Opinion: German Football Club Fires Intolerant Hungarian Coach

  • 7 Apr 2021 1:40 PM
  • Hungarian Spectrum
Opinion: German Football Club Fires Intolerant Hungarian Coach
In my early internet career only two political discussion groups dealt with Hungary. One was in Hungarian and the other in English. Both were organized and maintained by a couple of Hungarian Ph.D. candidates who were studying in the United States at that time.

The majority of the Hungarian-language group could be described as belonging to the extreme right. In fact, one of the ringleaders later became a regular contributor to kurucinfo, the notorious anti-Semitic internet site still in existence. As I later learned, the English-language group was created by those who could no longer stomach the hate speech permeating the Hungarian-language bunch.

These right-wing extremists were naturally horrified by the liberalism of the few who still stuck around for a while, but what distressed them most was that these liberals also voiced their treasonous opinions on the English-language site. It was bad enough that they maligned “national values” in Hungarian, but that their unpatriotic views could be read in English irritated them to no end. They foolishly believed that Hungarian was a “unique language” that no foreigners could possibly know.

Every time the foreign press reports on an embarrassing Hungarian story that took place only a couple of hours earlier, I have to recall our naïve right-wingers in the discussion group. Even today, when the editors of Magyar Nemzet know full well that in our fast-moving internet world news travels with lightning speed, I still sense surprise and annoyance at those antagonistic foreigners who keep too close a tab on the affairs of the Orbán regime.

This time, it was DPA, the German News Agency, that spotted a Magyar Nemzet interview with Zsolt Petry, a former professional football player and a goalkeeping coach at the Hertha Berliner Sport Club. In it, he shared his political opinions, which led to his firing from Hertha.

To understand this ill-fated interview, we must go back to a Facebook comment by Péter Gulácsi, a high regarded goalkeeper of the Red Bull Leipzig, who was among the over 800 football players who offered support to their LGBTQ colleagues and who took a stand against homophobia.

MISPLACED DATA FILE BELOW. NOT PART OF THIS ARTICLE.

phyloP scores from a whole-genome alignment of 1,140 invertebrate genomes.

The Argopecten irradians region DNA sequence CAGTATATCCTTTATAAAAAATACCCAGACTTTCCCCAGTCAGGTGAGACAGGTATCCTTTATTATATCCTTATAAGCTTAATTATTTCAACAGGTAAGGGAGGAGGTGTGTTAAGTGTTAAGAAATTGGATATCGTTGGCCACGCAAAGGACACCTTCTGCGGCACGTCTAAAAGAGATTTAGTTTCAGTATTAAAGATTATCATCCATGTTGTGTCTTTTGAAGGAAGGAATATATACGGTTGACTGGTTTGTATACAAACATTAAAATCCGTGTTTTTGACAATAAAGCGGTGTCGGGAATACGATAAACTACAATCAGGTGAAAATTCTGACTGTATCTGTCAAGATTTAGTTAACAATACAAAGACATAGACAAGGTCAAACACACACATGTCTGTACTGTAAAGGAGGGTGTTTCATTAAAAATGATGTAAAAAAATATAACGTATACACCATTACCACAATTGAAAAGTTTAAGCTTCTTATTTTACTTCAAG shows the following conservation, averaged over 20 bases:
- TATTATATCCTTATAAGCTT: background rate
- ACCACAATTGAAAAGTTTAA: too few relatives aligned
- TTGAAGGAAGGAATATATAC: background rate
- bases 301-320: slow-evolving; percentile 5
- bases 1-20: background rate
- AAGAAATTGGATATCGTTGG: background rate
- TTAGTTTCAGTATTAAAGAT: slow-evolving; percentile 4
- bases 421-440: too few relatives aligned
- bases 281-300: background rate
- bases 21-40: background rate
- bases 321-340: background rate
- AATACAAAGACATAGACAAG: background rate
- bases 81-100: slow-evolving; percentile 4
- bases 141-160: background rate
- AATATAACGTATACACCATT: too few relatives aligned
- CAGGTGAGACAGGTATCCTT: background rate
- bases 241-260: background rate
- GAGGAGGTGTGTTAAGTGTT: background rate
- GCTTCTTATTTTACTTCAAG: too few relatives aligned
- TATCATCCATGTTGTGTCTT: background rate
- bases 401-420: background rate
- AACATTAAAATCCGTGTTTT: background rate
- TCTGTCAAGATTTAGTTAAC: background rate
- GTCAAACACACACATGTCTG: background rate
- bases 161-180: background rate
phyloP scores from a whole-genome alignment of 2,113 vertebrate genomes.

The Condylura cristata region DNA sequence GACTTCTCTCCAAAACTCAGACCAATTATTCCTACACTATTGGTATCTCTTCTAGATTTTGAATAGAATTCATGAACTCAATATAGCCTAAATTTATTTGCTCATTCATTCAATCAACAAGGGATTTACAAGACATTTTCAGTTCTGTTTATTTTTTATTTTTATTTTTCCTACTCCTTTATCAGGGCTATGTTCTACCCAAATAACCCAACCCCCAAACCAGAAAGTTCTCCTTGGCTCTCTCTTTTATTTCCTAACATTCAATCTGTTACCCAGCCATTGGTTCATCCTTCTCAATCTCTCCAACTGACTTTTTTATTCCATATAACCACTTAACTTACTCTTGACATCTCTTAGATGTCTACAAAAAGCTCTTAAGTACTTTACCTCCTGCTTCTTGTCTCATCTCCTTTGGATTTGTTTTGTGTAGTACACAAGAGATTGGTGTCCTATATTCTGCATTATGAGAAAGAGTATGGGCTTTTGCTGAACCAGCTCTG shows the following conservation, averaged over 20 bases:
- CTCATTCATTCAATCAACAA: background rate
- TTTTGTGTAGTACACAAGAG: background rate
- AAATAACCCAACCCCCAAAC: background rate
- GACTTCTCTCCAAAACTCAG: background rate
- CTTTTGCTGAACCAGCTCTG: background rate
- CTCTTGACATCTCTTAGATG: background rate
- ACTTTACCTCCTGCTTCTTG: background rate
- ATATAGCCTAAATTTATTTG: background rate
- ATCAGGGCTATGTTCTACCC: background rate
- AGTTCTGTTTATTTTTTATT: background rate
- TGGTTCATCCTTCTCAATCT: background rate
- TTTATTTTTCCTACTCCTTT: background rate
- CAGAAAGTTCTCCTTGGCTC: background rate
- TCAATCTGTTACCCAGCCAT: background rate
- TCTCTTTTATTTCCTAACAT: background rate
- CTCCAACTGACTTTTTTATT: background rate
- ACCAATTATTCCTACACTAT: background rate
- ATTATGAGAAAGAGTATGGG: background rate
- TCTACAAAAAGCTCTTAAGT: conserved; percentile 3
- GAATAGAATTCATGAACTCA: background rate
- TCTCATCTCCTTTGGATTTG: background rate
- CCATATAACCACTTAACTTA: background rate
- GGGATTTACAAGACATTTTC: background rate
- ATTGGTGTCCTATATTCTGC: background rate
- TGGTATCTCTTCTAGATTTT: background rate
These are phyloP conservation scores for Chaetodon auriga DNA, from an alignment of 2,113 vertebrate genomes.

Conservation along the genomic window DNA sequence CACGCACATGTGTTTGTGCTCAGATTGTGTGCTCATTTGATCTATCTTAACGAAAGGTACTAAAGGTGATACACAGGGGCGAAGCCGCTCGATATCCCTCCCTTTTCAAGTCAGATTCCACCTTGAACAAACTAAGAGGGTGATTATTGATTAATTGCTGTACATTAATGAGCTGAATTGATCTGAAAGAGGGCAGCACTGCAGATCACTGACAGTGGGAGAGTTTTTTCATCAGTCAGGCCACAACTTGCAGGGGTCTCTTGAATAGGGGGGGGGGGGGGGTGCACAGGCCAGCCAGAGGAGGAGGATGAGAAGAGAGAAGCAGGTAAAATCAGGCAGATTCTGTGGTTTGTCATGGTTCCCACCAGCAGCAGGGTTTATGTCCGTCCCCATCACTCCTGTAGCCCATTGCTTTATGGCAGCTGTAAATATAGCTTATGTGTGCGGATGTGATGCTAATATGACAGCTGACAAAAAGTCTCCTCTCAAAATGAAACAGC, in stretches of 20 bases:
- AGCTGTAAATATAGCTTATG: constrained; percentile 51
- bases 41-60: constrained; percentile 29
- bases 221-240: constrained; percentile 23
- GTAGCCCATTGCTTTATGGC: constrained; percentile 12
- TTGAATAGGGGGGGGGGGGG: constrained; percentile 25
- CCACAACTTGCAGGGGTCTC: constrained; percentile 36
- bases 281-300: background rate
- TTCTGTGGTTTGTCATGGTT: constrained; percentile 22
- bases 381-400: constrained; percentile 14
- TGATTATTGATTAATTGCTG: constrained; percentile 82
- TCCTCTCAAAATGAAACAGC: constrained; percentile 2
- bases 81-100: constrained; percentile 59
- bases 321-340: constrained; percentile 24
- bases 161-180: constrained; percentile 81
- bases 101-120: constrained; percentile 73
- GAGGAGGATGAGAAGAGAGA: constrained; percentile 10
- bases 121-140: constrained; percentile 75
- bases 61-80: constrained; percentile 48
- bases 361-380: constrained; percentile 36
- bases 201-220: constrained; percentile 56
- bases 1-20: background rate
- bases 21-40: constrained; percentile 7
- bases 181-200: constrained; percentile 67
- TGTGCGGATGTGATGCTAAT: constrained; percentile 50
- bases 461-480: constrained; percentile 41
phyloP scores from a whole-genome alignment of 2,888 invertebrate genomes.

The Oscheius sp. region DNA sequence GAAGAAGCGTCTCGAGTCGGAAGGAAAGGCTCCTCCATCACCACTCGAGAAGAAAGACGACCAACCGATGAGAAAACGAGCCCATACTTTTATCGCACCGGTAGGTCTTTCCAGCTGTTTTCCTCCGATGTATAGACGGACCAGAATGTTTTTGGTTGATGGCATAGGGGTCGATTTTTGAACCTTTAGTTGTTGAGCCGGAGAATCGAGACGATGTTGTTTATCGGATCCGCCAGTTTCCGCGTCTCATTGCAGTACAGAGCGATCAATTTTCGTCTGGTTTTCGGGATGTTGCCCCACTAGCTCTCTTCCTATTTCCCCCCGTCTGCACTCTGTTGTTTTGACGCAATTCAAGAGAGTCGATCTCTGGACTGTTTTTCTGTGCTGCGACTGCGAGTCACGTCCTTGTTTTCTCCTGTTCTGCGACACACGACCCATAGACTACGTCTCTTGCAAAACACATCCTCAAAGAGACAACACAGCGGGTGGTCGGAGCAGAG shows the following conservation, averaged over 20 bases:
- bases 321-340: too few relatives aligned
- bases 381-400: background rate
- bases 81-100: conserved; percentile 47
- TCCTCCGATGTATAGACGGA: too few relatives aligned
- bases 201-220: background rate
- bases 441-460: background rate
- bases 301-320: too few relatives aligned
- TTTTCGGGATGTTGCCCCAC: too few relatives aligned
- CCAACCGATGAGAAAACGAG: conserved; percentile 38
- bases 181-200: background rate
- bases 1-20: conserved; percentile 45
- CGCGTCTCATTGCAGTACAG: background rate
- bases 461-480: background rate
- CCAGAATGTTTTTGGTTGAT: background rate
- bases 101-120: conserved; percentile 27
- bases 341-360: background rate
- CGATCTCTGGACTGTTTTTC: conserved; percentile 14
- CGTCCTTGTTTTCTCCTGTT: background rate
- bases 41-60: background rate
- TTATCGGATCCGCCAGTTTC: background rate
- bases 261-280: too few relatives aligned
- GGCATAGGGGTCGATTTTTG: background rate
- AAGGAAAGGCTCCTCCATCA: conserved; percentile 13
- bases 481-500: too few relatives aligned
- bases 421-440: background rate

On his Facebook page, Gulácsi declared that “family is family—it cannot be an issue!” and spoke out for tolerance and against hatred. What happened in the world of football in Hungary,  where homophobia and racism are the order of the day, was predictable. Within 24 hours, the hero of Hungarian football became a traitor to the nation.

But that wasn’t all. János Hrutka, a former professional football player, who in the last few years has been a football announcer with Spíler TV, “the channel of masculine entertainment” of TV2, a television station in the service of the Orbán regime, made an innocent comment that cost him his job.

He dared to say that “it took Gulácsi a lot of courage, knowing the conditions” in the Hungarian world of football. After his firing, pro-government publications accused him of almost bankrupting Ferencváros TC 20 years ago because he demanded such a high salary as a star player between 2000 and 2002. For good measure, they added that Hrutka was once close to Jobbik and that, following his party, he became a left-liberal. This is what happens to you if you cross the ruling forces in Orbán’s Hungary.

With this background in mind, it’s time to return to the interview, which began as a discussion about the sad state of Hertha, whose place in the Bundesliga is shaky at the moment. After talking about football at home and abroad, the sportswriter came to what he wanted to hear all along.